ТОП 10:

Language system: paradigms and syntagmas


There is a system underlying seemingly random sign of a language. One may note, for instance, that not all the words are compatible with each other; their range of application has certain limitations, and through their lexical meanings and associations they may be united into individual groups.

For example, to take an extreme case, in English speech one will never find two articles in a row or in an official obituary an English speaker will never say that the minister pegged out. An evident example of grouping by meaning and association gives the group of colors in which even a little child will easily include black, red, blue, etc.

Thus, there is some order organizing hundreds of thousands of words making it easier to memorize and properly use them in speech. This order is called the system of a language. Any system is an organized set of objects and relations between them, but before discussing objects and relations in the system of a language it is worthwhile to describe the traditional approach to language system descriptions.

In any language system two general planes are usually distinguished: the formal plane, comprising spoken or written language signs (words and word combinations as well as minor elements, morphemes) and the semantic, comprising mental concepts (meanings) the language signs stand for.

A language system is traditionally divided into three basic levels: morphological (including morphs and morphemes as objects), lexical (including words as objects) and syntactic (comprising such objects as elements of the sentence syntax such as Subject, Predicate, etc.).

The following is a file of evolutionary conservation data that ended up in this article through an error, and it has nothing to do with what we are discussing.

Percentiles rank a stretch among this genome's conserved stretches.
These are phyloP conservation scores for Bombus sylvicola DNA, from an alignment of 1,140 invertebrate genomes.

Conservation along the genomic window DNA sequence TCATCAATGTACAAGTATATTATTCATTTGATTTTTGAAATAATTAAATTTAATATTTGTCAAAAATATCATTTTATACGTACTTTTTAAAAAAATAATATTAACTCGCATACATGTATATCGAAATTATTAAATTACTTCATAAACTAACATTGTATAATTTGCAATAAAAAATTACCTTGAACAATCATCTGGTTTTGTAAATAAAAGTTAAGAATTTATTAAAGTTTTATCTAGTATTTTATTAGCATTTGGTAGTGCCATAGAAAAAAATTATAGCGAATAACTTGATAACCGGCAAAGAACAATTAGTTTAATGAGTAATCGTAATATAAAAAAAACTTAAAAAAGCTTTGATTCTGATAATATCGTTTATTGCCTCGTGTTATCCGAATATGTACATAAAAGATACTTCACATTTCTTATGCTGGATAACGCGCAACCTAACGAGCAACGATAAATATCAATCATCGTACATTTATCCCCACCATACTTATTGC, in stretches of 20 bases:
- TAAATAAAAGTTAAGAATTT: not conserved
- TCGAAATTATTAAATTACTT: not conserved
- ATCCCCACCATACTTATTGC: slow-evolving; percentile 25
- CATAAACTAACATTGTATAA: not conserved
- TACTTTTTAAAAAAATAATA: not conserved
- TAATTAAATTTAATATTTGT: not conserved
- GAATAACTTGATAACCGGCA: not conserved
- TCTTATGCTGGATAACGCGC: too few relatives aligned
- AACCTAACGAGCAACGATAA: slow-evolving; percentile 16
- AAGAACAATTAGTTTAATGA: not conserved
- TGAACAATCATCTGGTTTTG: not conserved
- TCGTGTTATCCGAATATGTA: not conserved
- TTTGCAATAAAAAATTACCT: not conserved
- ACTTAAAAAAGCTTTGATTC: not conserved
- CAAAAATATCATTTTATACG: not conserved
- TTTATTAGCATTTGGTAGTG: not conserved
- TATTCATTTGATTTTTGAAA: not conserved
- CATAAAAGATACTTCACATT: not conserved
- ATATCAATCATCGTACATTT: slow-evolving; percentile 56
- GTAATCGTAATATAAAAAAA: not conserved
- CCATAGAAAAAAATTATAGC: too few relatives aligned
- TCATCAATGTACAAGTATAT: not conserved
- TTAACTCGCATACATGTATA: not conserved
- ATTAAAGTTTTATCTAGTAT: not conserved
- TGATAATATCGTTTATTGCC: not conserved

For example, -tion, -sion are the English word-building morphemes and belong to objects of the morphological level, book, student, desk as well as any other word belong to objects of the lexical level, and the same words (nouns) book, student, desk in a sentence may become Subjects or Objects and thus belong to the set of syntactic level objects of the language.

At each language level its objects may be grouped according to their meaning or function. Such groups are called paradigms.

For example, the English morphemes s and es enter the paradigm of Number (Plural). Words spring, summer, autumn and winterenter thelexico-semantic paradigm of seasons. All verbs may be grouped into the syntactic (functional) paradigm of Predicates.

One may note that one and the same word may belong to different levels and different paradigms, i.e. the language paradigms are fuzzy sets with common elements. As an example, consider the lexico-semantic paradigm of colors the elements of which (black, white, etc.) also belong to the syntactic paradigms of Attributes and Nouns.

It’s worth mentioning that the elements of language paradigms are united and organized according to their potential roles in speech (text) formation. These roles are called valences. Thus, words black, white, red, etc. have a potential to define colors of the objects (semantic valence) and a potential capacity to serve as Attributes in a sentence (syntactic valence).

The paradigms of the language brought together form the system of the language which may be regarded as a kind of construction material to build sentences and texts. Language paradigms are virtual elements of the language which are activated in syntactically interdependent groups of sentence elements called syntagmas.

In simple language a syntagma is a pair of words connected by the master-servant relationship (This is an approach typical of Immediate Constituent (IC) Grammar).

As an example, consider sentences in English and in Ukrainian: He used to come to Italy each spring and Зазвичай кожної весни він приїздив до Італії.

The following paradigms were used to form these sentences and the following paradigm elements were activated in syntagmas during their formation:


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